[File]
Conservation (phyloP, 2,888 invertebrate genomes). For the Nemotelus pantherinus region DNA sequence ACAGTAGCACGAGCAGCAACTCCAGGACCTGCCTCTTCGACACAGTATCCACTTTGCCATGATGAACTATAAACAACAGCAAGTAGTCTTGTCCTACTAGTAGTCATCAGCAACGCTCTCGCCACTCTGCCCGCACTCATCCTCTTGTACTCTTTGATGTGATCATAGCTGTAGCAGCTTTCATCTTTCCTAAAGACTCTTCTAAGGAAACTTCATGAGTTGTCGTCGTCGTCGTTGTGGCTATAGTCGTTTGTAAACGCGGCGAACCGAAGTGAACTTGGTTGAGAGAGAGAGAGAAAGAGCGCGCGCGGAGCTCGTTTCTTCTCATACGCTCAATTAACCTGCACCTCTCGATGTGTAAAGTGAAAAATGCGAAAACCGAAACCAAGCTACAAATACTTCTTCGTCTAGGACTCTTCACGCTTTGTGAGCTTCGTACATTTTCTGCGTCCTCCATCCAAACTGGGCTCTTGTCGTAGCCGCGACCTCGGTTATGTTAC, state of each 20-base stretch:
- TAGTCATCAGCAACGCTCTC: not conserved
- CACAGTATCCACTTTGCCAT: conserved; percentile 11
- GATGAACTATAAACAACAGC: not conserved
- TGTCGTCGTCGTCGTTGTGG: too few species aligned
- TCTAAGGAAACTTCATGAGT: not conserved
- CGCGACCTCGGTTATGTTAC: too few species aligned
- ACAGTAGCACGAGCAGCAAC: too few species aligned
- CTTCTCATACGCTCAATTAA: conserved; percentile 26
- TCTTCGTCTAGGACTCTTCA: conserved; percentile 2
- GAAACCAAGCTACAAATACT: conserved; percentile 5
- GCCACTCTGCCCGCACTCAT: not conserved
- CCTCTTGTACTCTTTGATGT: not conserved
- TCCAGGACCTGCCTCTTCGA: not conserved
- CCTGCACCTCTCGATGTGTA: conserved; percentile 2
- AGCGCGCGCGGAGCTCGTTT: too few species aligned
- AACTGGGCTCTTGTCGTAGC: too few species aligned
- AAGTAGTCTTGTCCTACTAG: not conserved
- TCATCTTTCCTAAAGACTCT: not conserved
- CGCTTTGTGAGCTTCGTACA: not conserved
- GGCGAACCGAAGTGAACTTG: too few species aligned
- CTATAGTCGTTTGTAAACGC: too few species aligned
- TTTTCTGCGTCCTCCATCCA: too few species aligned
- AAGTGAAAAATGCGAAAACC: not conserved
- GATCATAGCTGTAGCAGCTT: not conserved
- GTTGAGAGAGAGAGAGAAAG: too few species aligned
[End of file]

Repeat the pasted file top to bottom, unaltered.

Conservation (phyloP, 2,888 invertebrate genomes). For the Nemotelus pantherinus region DNA sequence ACAGTAGCACGAGCAGCAACTCCAGGACCTGCCTCTTCGACACAGTATCCACTTTGCCATGATGAACTATAAACAACAGCAAGTAGTCTTGTCCTACTAGTAGTCATCAGCAACGCTCTCGCCACTCTGCCCGCACTCATCCTCTTGTACTCTTTGATGTGATCATAGCTGTAGCAGCTTTCATCTTTCCTAAAGACTCTTCTAAGGAAACTTCATGAGTTGTCGTCGTCGTCGTTGTGGCTATAGTCGTTTGTAAACGCGGCGAACCGAAGTGAACTTGGTTGAGAGAGAGAGAGAAAGAGCGCGCGCGGAGCTCGTTTCTTCTCATACGCTCAATTAACCTGCACCTCTCGATGTGTAAAGTGAAAAATGCGAAAACCGAAACCAAGCTACAAATACTTCTTCGTCTAGGACTCTTCACGCTTTGTGAGCTTCGTACATTTTCTGCGTCCTCCATCCAAACTGGGCTCTTGTCGTAGCCGCGACCTCGGTTATGTTAC, state of each 20-base stretch:
- TAGTCATCAGCAACGCTCTC: not conserved
- CACAGTATCCACTTTGCCAT: conserved; percentile 11
- GATGAACTATAAACAACAGC: not conserved
- TGTCGTCGTCGTCGTTGTGG: too few species aligned
- TCTAAGGAAACTTCATGAGT: not conserved
- CGCGACCTCGGTTATGTTAC: too few species aligned
- ACAGTAGCACGAGCAGCAAC: too few species aligned
- CTTCTCATACGCTCAATTAA: conserved; percentile 26
- TCTTCGTCTAGGACTCTTCA: conserved; percentile 2
- GAAACCAAGCTACAAATACT: conserved; percentile 5
- GCCACTCTGCCCGCACTCAT: not conserved
- CCTCTTGTACTCTTTGATGT: not conserved
- TCCAGGACCTGCCTCTTCGA: not conserved
- CCTGCACCTCTCGATGTGTA: conserved; percentile 2
- AGCGCGCGCGGAGCTCGTTT: too few species aligned
- AACTGGGCTCTTGTCGTAGC: too few species aligned
- AAGTAGTCTTGTCCTACTAG: not conserved
- TCATCTTTCCTAAAGACTCT: not conserved
- CGCTTTGTGAGCTTCGTACA: not conserved
- GGCGAACCGAAGTGAACTTG: too few species aligned
- CTATAGTCGTTTGTAAACGC: too few species aligned
- TTTTCTGCGTCCTCCATCCA: too few species aligned
- AAGTGAAAAATGCGAAAACC: not conserved
- GATCATAGCTGTAGCAGCTT: not conserved
- GTTGAGAGAGAGAGAGAAAG: too few species aligned